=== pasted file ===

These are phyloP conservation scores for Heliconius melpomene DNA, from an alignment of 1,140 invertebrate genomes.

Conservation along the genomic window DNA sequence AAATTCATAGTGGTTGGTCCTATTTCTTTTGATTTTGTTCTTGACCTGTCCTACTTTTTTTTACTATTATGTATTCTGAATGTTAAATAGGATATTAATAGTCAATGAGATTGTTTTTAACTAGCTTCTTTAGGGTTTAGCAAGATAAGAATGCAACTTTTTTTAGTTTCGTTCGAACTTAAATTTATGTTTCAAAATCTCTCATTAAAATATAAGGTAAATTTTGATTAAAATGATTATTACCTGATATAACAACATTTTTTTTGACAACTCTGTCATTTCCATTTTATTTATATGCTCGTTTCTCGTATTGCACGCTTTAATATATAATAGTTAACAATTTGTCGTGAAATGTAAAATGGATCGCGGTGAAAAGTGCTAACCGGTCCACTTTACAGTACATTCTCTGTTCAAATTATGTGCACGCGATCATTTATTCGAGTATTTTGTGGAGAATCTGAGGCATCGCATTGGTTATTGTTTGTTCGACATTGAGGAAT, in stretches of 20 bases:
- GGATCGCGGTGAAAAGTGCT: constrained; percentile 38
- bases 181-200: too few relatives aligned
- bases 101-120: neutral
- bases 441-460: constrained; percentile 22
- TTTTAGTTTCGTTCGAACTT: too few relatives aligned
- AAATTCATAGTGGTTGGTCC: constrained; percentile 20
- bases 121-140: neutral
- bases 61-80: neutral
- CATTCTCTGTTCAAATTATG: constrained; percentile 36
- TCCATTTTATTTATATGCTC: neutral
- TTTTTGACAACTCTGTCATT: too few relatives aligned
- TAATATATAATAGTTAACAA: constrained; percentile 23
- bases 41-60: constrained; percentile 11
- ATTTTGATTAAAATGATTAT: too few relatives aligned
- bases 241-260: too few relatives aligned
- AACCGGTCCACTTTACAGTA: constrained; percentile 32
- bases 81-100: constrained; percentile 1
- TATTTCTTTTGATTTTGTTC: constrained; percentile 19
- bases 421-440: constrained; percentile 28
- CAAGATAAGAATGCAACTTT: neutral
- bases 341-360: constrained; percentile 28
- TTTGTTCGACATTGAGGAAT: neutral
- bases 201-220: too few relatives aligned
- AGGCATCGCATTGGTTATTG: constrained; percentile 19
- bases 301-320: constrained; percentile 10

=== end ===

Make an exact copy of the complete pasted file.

These are phyloP conservation scores for Heliconius melpomene DNA, from an alignment of 1,140 invertebrate genomes.

Conservation along the genomic window DNA sequence AAATTCATAGTGGTTGGTCCTATTTCTTTTGATTTTGTTCTTGACCTGTCCTACTTTTTTTTACTATTATGTATTCTGAATGTTAAATAGGATATTAATAGTCAATGAGATTGTTTTTAACTAGCTTCTTTAGGGTTTAGCAAGATAAGAATGCAACTTTTTTTAGTTTCGTTCGAACTTAAATTTATGTTTCAAAATCTCTCATTAAAATATAAGGTAAATTTTGATTAAAATGATTATTACCTGATATAACAACATTTTTTTTGACAACTCTGTCATTTCCATTTTATTTATATGCTCGTTTCTCGTATTGCACGCTTTAATATATAATAGTTAACAATTTGTCGTGAAATGTAAAATGGATCGCGGTGAAAAGTGCTAACCGGTCCACTTTACAGTACATTCTCTGTTCAAATTATGTGCACGCGATCATTTATTCGAGTATTTTGTGGAGAATCTGAGGCATCGCATTGGTTATTGTTTGTTCGACATTGAGGAAT, in stretches of 20 bases:
- GGATCGCGGTGAAAAGTGCT: constrained; percentile 38
- bases 181-200: too few relatives aligned
- bases 101-120: neutral
- bases 441-460: constrained; percentile 22
- TTTTAGTTTCGTTCGAACTT: too few relatives aligned
- AAATTCATAGTGGTTGGTCC: constrained; percentile 20
- bases 121-140: neutral
- bases 61-80: neutral
- CATTCTCTGTTCAAATTATG: constrained; percentile 36
- TCCATTTTATTTATATGCTC: neutral
- TTTTTGACAACTCTGTCATT: too few relatives aligned
- TAATATATAATAGTTAACAA: constrained; percentile 23
- bases 41-60: constrained; percentile 11
- ATTTTGATTAAAATGATTAT: too few relatives aligned
- bases 241-260: too few relatives aligned
- AACCGGTCCACTTTACAGTA: constrained; percentile 32
- bases 81-100: constrained; percentile 1
- TATTTCTTTTGATTTTGTTC: constrained; percentile 19
- bases 421-440: constrained; percentile 28
- CAAGATAAGAATGCAACTTT: neutral
- bases 341-360: constrained; percentile 28
- TTTGTTCGACATTGAGGAAT: neutral
- bases 201-220: too few relatives aligned
- AGGCATCGCATTGGTTATTG: constrained; percentile 19
- bases 301-320: constrained; percentile 10